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SACK stands for selective acknowledgment and is a strategy that enables the receiver to inform the sender of all segments received successfully. The sender then need resend only the missing segments. The strategy should be used where multiple segments may be lost during transmission, such as, for example, in a satellite link, since clearly, retransmission of duplicate segments over long delay paths would seriously reduce the throughput. Full details of SACK will be found in RFC-2018.
15.11 Requests for Comments The rapid growth of the Internet resulted, in large part, from the free and open access to documentation provided by network researchers. The ideas and proposals of researchers are circulated in memos called requests for comments (RFCs). They can be accessed on the World Wide Web at a number of sites, for example, http://www.rfceditor.org/. Following is a summary of some of the RFCs that relate specifically to satellite links and have been referred to in Sec. 15.5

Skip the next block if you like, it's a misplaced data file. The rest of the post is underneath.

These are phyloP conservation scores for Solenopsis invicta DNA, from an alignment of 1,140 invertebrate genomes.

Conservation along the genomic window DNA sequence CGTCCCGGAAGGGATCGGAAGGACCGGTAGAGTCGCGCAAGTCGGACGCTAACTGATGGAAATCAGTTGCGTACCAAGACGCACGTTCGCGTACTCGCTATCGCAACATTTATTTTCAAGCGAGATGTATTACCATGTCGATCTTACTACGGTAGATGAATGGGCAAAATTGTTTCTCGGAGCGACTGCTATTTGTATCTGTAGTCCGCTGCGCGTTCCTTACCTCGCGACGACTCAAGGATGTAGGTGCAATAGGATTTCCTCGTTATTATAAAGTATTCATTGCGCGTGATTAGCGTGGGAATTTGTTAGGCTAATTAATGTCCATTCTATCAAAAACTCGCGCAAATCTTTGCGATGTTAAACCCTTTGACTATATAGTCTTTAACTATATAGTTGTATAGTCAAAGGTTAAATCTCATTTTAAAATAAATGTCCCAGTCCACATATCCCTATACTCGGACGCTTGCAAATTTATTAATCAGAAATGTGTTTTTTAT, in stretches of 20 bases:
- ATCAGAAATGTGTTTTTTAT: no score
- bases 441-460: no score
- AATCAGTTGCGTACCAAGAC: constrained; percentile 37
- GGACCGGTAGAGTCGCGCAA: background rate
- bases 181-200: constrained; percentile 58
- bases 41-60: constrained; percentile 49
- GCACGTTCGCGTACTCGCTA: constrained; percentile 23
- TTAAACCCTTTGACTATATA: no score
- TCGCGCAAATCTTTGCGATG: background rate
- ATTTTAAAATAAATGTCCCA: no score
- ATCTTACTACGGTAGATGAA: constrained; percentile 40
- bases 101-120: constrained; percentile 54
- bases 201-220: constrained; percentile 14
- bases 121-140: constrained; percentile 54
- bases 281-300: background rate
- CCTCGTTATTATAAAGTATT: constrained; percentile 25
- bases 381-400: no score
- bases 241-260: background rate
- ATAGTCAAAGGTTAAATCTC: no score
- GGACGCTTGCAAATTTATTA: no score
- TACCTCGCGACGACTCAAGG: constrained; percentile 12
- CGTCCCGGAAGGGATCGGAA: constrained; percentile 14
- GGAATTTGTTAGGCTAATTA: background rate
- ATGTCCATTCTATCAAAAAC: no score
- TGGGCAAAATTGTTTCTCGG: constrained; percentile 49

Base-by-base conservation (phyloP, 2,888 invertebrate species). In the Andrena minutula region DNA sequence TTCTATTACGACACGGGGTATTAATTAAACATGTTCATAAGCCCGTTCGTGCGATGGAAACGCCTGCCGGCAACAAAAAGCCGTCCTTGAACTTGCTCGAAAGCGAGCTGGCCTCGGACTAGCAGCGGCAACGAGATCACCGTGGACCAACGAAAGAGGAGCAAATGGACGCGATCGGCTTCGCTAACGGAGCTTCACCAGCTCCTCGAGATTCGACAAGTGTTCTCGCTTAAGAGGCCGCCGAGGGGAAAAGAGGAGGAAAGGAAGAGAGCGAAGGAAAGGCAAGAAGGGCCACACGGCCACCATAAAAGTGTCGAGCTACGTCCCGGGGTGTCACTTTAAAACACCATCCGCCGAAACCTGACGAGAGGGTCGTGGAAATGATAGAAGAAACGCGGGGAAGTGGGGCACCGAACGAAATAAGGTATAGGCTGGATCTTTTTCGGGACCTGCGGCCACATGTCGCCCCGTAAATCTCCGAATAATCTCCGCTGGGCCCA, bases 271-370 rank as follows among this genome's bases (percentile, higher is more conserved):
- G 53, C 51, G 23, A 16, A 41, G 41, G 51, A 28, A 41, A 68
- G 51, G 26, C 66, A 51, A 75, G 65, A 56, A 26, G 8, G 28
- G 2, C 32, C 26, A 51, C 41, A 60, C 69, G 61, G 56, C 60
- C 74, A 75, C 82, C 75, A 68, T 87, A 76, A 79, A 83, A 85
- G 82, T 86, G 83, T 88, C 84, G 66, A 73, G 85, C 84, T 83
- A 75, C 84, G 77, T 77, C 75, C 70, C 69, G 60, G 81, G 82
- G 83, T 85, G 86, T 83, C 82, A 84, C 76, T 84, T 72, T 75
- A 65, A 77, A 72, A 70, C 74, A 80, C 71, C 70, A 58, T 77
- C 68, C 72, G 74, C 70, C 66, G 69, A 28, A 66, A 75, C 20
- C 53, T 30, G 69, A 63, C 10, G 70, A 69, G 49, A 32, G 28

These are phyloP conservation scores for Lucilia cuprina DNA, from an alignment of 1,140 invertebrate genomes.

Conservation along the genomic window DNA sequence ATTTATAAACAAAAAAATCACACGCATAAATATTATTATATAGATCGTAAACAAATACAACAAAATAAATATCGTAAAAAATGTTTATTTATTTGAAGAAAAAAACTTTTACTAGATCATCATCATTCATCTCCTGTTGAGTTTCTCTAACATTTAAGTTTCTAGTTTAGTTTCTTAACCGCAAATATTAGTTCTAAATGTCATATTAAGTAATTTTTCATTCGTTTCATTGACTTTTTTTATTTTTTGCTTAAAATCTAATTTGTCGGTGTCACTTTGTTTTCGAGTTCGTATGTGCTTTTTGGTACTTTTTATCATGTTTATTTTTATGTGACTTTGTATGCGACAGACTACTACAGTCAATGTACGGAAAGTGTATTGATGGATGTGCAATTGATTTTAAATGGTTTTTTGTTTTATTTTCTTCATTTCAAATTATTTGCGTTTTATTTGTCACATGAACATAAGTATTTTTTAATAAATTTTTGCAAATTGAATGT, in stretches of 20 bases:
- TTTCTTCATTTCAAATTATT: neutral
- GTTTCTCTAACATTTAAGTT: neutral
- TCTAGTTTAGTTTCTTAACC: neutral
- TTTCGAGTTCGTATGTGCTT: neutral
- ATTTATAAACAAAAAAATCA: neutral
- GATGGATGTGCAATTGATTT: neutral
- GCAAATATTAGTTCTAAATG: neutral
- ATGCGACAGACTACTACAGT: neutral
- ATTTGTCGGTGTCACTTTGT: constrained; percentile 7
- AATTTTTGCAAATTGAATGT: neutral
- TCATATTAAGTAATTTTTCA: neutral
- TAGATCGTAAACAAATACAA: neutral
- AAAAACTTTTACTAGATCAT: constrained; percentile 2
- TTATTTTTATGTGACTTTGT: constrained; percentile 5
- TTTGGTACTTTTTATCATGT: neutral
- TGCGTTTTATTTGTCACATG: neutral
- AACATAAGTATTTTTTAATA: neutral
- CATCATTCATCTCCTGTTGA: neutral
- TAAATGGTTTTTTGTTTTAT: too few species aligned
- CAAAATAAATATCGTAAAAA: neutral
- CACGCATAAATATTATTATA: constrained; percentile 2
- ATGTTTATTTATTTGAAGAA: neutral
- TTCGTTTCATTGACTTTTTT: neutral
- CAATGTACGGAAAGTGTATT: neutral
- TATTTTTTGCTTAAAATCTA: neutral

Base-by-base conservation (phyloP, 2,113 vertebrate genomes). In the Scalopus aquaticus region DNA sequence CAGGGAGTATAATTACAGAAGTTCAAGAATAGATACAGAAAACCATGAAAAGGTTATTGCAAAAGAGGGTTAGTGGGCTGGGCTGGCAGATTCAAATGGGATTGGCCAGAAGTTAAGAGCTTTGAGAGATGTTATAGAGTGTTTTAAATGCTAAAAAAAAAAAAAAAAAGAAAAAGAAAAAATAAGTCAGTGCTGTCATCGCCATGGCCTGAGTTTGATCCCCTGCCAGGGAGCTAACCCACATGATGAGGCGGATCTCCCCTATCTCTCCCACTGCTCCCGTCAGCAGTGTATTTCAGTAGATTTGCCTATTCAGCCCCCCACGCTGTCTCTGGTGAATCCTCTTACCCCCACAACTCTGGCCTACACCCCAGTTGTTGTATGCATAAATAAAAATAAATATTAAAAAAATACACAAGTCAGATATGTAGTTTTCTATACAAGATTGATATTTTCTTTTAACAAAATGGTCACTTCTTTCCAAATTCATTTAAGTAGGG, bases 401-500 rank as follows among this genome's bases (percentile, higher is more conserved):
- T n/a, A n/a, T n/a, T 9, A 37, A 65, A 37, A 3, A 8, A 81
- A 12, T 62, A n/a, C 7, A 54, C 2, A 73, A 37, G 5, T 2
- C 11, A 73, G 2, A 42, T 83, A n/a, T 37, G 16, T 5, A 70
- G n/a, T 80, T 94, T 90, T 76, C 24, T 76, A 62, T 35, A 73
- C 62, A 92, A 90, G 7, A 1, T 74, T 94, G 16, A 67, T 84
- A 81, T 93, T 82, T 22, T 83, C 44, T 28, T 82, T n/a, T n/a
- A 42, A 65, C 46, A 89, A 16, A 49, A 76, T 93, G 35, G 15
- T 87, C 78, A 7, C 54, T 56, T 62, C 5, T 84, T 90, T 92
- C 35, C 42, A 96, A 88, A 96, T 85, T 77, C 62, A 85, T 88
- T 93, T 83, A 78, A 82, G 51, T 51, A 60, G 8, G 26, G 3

RFC-2760, Ongoing TCP Research Related to Satellites, February 2000. Abstract: This document outlines possible TCP enhancements that may allow TCP to better utilize the available bandwidth provided by networks containing satellite links. The algorithms and mechanisms outlined have not been judged to be mature enough to be recommended by the IETF. The goal of this document is to educate researchers as to the current work and progress being done in TCP research related to satellite networks. RFC-2488, Enhancing TCP Over Satellite Channels Using Standard Mechanisms, January 1999. Abstract: The TCP provides reliable delivery of data across any network path, including network paths containing satellite channels. While TCP works over satellite channels, there are several IETF standardized mechanisms that enable TCP to more effectively utilize the available capacity of the network path. This document outlines some of these TCP mitigations. At this time, all mitigations discussed in this document are IETF standards track mechanisms (or are compliant with IETF standards). RFC-2018, TCP Selective Acknowledgment Options, October 1996. Abstract: TCP may experience poor performance when multiple packets are lost from one window of data. With the limited information available from cumulative acknowledgments, a TCP sender can only learn about a single lost packet per round-trip time. An aggressive sender could choose to retransmit packets early, but such retransmitted segments may have already been received successfully. A SACK